SPECIALISTS IN FINANCIAL MODELLING

OK, you’ve taken the plunge – gone out on your own – told the boss to stick it and set up your own business.    You’ve left the corporate world behind and you’ll be playing by your own rules from now on!  No more management hierarchies, no boring meetings, no budgets and no getting sign-off to spend any money.  From now on, you’re your own boss and no one can tell you what to do.

The first thing you need to in order to take the amazing idea in your head and turn it into a full fledged company is to raise capital, and the first piece of advice you’ll get is to create a business plan and a forecast.    If that sounds like an awful lot of hard work – it is.  If you don’t even know where their next pay cheque is coming from, how can you be expected to have foresight years ahead on the performance of a company which exists only in thin air?   It also sounds suspiciously like a budget – something you thought you’d left behind in the corporate world.

A Budget and a Forecast are not the same thing

Let’s start out by getting one thing straight – a budget and a forecast are two completely different things.  From an entrepreneur’s perspective, forecasts are good and budgets are bad.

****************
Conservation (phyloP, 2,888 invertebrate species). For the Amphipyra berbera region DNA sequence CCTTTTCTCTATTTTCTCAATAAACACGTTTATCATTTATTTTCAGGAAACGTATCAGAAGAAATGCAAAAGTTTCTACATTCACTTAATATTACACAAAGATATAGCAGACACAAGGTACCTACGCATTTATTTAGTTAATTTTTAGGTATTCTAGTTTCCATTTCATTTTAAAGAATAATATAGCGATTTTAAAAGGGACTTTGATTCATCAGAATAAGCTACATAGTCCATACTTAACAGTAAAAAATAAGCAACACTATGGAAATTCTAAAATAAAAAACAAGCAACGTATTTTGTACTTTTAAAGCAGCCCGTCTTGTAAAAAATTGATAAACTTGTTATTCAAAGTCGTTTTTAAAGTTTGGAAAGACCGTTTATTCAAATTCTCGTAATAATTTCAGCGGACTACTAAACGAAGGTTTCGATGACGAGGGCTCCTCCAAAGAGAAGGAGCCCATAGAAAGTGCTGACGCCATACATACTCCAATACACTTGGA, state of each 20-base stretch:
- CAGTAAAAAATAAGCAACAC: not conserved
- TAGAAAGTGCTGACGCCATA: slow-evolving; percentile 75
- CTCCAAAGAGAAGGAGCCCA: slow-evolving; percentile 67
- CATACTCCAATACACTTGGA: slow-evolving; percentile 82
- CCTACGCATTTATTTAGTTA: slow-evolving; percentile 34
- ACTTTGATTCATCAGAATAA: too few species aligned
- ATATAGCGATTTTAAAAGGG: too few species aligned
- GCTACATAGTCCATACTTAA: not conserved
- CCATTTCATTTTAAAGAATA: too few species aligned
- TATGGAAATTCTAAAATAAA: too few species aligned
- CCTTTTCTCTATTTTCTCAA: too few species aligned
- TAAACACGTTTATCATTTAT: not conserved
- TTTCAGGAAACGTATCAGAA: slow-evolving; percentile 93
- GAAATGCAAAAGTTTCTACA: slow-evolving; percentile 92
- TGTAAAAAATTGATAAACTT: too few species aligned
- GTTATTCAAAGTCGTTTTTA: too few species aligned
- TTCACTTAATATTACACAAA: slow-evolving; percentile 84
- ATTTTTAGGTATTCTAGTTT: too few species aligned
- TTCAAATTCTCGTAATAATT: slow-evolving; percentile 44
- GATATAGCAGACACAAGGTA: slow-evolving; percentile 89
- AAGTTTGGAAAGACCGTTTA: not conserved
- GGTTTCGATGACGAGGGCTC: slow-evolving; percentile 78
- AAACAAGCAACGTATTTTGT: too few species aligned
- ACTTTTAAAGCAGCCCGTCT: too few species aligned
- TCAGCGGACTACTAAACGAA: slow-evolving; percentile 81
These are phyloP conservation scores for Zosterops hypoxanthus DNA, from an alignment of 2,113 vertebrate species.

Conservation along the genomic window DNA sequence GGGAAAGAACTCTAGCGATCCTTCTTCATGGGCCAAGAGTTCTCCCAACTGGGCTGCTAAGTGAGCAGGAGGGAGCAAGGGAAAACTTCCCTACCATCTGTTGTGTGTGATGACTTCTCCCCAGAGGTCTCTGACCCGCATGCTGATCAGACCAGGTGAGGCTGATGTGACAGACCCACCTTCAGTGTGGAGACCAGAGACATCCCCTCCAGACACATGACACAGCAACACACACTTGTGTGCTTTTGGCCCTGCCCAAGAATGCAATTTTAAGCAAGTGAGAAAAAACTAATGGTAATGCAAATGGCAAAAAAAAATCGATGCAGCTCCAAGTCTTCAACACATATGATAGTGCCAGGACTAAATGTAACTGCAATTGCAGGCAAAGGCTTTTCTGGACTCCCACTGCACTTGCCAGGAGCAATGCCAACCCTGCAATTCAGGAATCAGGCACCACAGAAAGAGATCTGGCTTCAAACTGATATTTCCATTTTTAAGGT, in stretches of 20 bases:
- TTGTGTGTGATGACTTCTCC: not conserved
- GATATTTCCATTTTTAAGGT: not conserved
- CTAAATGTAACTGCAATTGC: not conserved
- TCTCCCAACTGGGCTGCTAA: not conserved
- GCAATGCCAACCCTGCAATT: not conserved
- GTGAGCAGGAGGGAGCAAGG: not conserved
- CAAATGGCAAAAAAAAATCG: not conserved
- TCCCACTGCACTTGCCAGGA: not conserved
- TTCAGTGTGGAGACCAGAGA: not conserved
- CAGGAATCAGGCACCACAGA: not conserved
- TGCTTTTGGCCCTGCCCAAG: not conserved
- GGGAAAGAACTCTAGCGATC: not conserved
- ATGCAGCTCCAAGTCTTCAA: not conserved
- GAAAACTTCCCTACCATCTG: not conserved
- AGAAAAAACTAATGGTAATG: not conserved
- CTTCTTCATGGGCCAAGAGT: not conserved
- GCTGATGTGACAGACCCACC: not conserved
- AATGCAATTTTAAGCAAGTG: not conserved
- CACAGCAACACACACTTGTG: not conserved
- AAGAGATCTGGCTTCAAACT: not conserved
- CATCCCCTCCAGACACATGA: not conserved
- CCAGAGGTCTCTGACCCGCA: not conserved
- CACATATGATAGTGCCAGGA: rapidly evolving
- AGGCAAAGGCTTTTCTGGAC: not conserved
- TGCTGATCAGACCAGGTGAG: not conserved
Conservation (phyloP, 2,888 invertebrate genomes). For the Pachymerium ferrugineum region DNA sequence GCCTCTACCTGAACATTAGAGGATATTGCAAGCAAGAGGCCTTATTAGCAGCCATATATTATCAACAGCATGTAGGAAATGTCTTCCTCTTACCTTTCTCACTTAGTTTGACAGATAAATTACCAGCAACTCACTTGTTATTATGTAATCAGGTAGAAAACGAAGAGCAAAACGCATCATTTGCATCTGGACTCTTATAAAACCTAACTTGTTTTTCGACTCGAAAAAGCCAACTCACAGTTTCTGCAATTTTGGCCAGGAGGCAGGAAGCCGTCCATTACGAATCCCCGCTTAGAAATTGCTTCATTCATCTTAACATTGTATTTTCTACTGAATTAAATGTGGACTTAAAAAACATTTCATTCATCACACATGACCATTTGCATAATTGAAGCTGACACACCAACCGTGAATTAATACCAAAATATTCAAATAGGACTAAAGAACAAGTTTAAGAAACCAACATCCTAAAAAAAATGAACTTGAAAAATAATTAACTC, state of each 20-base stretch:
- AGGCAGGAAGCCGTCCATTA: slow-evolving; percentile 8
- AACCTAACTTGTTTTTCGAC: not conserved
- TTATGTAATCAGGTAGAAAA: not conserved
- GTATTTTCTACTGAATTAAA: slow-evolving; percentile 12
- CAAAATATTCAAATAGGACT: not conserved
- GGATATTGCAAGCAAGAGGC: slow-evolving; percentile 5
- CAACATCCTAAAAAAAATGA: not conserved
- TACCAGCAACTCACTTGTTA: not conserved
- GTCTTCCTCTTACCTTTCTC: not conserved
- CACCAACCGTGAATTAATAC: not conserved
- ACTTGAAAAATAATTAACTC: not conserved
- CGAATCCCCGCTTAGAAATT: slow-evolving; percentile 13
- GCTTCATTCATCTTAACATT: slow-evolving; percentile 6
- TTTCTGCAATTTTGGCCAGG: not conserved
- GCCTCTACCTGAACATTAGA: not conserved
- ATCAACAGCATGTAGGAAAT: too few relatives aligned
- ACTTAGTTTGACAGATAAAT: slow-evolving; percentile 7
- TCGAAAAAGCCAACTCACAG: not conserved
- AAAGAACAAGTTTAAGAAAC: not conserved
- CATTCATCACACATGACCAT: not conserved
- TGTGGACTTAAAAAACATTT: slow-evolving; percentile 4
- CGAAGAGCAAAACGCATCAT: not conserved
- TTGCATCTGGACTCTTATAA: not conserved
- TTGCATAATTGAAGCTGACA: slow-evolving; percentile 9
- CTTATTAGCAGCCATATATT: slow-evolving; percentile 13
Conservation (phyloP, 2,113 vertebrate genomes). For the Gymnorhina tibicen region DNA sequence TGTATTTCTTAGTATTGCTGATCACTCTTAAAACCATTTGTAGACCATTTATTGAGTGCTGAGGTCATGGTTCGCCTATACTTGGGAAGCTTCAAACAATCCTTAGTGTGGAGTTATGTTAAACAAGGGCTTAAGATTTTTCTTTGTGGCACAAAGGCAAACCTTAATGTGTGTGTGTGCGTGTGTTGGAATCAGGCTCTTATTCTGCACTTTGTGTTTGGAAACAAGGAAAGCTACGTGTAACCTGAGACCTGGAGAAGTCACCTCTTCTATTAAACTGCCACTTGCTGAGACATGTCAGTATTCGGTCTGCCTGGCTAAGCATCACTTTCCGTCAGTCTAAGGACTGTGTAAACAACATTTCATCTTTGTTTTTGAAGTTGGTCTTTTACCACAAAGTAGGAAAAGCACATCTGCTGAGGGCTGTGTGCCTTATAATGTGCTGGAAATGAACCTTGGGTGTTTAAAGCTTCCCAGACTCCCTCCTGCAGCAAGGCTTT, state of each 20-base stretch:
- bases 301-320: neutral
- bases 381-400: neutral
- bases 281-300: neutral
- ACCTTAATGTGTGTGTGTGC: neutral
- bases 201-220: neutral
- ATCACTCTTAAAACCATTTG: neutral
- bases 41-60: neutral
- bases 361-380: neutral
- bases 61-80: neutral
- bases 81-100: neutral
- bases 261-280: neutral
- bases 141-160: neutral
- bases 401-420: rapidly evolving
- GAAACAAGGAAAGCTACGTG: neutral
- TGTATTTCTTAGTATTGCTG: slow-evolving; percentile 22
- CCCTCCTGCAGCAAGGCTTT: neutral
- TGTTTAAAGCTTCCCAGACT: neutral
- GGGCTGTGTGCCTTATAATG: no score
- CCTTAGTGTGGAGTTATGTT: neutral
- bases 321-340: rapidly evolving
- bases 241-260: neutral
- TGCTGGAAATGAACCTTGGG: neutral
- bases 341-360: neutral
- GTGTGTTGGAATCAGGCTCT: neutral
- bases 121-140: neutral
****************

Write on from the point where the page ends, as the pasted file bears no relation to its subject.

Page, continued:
So why are budgets bad?  A budget by nature is static; it is very detailed, and is predominately used as a gauge for measuring actual spend and revenue in management reporting.  It focuses heavily on expenses, and most importantly, setting caps on those expenses.  They are a great tool to keep managers in check, but are they really necessary in a startup company?  No.  A suite of management reports is not a priority just yet.

At this stage in the business cycle, you don’t have much to budget.  Are you going to cap yourself, the only employee to a specific marketing budget?  What happens if you realise a few months in you need to double your print advertising and cut television ads?  I guess no bonus for you; you violated the budget after all!  So a static budget is pretty much useless at this stage.  When you get a few years into your venture, have multiple departments and managers, then hire a financial analyst to create a budget to keep everyone in check and tie their bonuses to performance.

Before you start celebrating your reprieve from budgets, let me explain that whilst you don’t need to budget for your startup, you do need to forecast.  In comparison, a forecast is much more relevant to a startup.  If built properly, a forecast will be relevant, flexible and dynamic.   It usually goes out for several years, and unlike a budget, is less detailed, and can be updated regularly to reflect the changing nature of the company.

Why we hate Forecasting